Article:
Here's to 90 days of reverent 1,000!

Man or woman, I remain holding you in your highest light.

((here's a beautiful So Purkh testimonial))

Sunday, February 20, 2011

Expanding My Community by 6,901,292,285.

The Catholic Community of Pleasanton's Friar Chris really came through for me today. First we got into my favorite bit from First Corinthians ("Do you not know that you are God's temple and that God's spirit dwells in you? If anyone destroys God's temple, God will destroy him. For God's temple is holy, and that temple you are."), then moved on to the turn the other cheek and love your neighbor as yourself business. The sermon was all about compassion, unconditional love, and seeing the Spirit within ourselves and the people around us. I was practically giddy. Yes! After years of searching for spiritual guidance that I could resonate with, I found it in my yogic practice and then found it again in my original spiritual foundation. What a beautiful journey home! But then...oh no!

Then the lines were drawn. According to Catholic teachings, the Spirit is only bestowed to those who are baptized and we share our compassion exclusively with other Christians. Noooo! You were so close to Divine Love, Catholic Church!

Of course, the Catholic Church is not alone in divisiveness. It seems a natural human tendency to want to feel special and included, which for some reason often means being able to exclude other people. This happens in religion, government, society and even in the yogic community. I read an interview with Rusty Wells recently in which he was asked about his biggest pet peeve. He said that nothing really bothers him except seeing divisiveness within the yogic community. He said that it's embarrassing to see teachers talk poorly about another style or teacher. What happened to namaste, ya'll? Why can't all our practices be valid and respected? Can't we all just get along?

So I'm sitting in church, slightly disheartened because where I come from "If you can't see God in ALL, you can't see God at all." (-Yogiji) I've become less interested in duality lately (within myself or my relationships) and far more into the idea of connecting with the One that lives in each of us...and in everything! I guess this is a hard idea to sell to the world because there are so many different ideas about what this One is and what this One wants from us and who gets to be close to this One...and debate about the very existence of this One. And everyone seems to think they are "right." We live in this polarized world where you are either right or wrong. But we're missing out on some seriously rich stuff by not allowing ourselves to exist in the gray area, where both parties could be right. Maybe my grandma's nun-like activities in the church and my almost constant chanting are more similar than different. Maybe we're climbing different ladders to the top of the same house, each reaching out to God...and when we get up to the top of the house we will have arrived at the same place with two different but still effective approaches. All rivers lead to the sea, right?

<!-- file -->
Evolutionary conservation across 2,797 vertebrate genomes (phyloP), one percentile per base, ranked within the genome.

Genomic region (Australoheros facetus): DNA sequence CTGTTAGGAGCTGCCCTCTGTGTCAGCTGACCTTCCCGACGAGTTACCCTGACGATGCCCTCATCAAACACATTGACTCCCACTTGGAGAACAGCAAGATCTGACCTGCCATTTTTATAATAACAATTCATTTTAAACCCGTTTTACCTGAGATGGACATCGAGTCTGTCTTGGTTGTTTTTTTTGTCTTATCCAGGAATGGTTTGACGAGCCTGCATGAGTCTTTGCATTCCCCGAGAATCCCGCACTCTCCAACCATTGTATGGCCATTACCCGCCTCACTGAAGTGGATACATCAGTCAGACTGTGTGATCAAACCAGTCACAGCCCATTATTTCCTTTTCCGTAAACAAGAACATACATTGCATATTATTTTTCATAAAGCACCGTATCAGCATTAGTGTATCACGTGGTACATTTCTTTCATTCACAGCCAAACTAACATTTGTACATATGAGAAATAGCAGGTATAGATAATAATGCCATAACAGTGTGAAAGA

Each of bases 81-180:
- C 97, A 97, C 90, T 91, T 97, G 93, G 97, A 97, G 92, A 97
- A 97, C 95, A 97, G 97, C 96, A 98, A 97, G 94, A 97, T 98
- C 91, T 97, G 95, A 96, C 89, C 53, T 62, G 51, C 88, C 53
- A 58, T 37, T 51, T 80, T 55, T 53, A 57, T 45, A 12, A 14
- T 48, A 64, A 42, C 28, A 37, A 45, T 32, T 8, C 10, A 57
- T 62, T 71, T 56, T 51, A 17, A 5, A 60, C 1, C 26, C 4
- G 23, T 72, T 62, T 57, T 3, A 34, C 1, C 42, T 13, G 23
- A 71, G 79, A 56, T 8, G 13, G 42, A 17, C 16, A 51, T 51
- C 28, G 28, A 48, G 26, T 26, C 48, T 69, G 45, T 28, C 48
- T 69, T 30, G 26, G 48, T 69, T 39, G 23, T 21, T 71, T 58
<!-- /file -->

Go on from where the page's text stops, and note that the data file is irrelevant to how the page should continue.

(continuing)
Here is my radical idea for the day: let's make everyone in the whole world a member of our community. Imagine how sweet and lovely it would feel to be welcomed home everywhere you go. Do you really have to be able to exclude someone else to feel special and included? Maybe, just for a little while, we can let go of our earthly differences and see each other as we actually are: spiritual beings having a human experience, each of us little manifested light beams of God in the world. That's the real meaning of "namaste"- the Divine in me honors the Divine in you.

Differences are interesting and important, but will only divide and conquer in the ways which you allow. With curiosity and a measure of humility it is possible to move past perceived difference and get at the real, juicy stuff that makes us who we are...beyond skin color, income bracket or yoga style. Make space in yourself to hold both you and the heart/mind/ideas of The Other. Allow both to be true and valid. We have so much to teach one another that we can never hope to learn if we don't make that space and open ever deeper.

Thursday, February 17, 2011